Thursday, April 25, 2013

Working the room like a county politician by Terry Burns



I just did a one hour workshop for the ACFW Richmond Chapter and a full day workshop for the Round Rock (Austin) ACFW Chapter. The one in Richmond we did via Skype, which was a first for me. It worked pretty well although the video was a little one sided. I could see them but they never did get the video of me.

The one in Round Rock was a whole lot of one presenter, but they were very interactive with a lot of good questions and input and the time went by very quickly. I did a segment on "how to develop a writer's personna" that was just the thing for a few of them. And of course, one on "Surviving your way to publication"

Then I went with "Editor and Agent pet peeves" that went over well. Those who attend conferences see programs on preparing a proposal and on doing the things they need to do to interest a editor or agent, but seldom do you see one on things to avoid. We had fun with that one.

Both groups really got into the Q and A session, particularly after I said "If you don't Q, I won't A." I even used some of the Richmond Questions at the Round Rock workshop to help prime the pump. Interesting that the number one pet peeve and the first question by both groups ended up being the same thing. The question was "what is the most common mistake you see in proposals?" The number one pet peeve answered it as most editors and agents listed that as "not looking up submission guidelines before submitting in order to send what the editor wants to see the way they want to see it."

Both groups were interested in how you get the right agent and not just anyone. Snagging an agent at all can be a challenge, but I told them it was a lot like dating. I suggested they talk to existing clients, to ask questions and to look to see what they are selling. But above all it is a personality matchup. Different gents have different strengths and an agent that is perfect for someone may not be right for someone else. And it can have a lot to do with finding one that loves your work and feels strongly about getting it into print.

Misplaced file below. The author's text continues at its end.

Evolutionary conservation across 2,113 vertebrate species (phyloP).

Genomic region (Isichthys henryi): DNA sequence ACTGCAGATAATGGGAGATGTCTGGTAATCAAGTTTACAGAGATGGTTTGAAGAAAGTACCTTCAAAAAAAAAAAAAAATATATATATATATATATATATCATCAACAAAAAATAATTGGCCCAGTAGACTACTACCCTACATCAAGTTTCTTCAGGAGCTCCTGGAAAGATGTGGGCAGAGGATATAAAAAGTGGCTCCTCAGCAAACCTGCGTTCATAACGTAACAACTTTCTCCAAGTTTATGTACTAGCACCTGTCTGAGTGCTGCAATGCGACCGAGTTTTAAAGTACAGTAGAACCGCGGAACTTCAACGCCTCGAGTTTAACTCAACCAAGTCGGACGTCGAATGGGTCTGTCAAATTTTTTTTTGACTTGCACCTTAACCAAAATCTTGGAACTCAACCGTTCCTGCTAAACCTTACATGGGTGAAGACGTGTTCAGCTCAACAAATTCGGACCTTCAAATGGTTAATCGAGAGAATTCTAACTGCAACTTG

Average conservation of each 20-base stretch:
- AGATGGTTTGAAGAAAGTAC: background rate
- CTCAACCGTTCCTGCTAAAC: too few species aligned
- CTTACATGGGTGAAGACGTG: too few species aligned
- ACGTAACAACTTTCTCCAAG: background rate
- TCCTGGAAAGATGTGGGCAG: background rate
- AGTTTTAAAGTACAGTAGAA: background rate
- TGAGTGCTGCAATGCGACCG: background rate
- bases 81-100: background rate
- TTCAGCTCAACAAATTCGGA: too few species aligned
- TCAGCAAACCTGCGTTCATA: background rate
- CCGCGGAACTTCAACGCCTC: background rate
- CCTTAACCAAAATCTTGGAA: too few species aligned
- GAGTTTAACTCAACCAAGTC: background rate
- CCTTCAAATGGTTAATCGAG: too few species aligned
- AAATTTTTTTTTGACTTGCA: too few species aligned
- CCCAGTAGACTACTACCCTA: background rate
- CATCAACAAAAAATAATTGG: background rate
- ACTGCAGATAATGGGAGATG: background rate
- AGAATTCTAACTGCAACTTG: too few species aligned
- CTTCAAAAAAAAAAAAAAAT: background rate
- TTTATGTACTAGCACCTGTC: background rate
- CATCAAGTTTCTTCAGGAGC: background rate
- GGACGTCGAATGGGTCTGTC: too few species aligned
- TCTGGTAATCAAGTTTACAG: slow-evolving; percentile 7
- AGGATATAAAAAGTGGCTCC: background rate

I was asked which was more fulfilling, writing or helping other writers become published? Actually I don't get to write much anymore and I often miss it, but when I started doing this I made the decision that I would have greater impact getting a substantial number of books out for a number of writers than I could have getting a couple out in a year myself.

I was asked, "you have a good reputation for getting first time authors published, what's your secret?" There's no secret, I have a heart for new authors and work with a lot of them. I don't take projects unless I can see in advance that there is a clear path for it. Not that I ever guarantee I can sell a project but I know some editors that I can take it to up front or I don't tie it up. Also I'm willing to take projects wherever they need to go to get the writer started. Not every writer is ready for a major publisher although that would be the writer's preference . . . and mine as well.

"What's your most frequent reason for turning down a prospective client?" It isn't a fit for the markets that I'm working in or it is just not a caliber that it is ready to submit. The writing is the most important part, but often the proposal or even the cover letter tells us that fit is not there even before we get down to the writing. Mostly it has to be a project that really hits a chord with me.

Like I say, good groups and good questions.

4 comments:

marjilaine.com said...

Excellent article, Terry. Thanks for sharing!

Audrey said...

Thanks for sharing this information with us Terry. I appreciate how specific you are when explaining things. I always look forward to your postings!

autoult said...

good to read your post!!

Linda Glaz said...

Great post, Terry! My hat's off to you for as many of us newbies as you take on. There's lots of work "in them thar hills" lost of gold, too, but you have to dig it out. Thanks!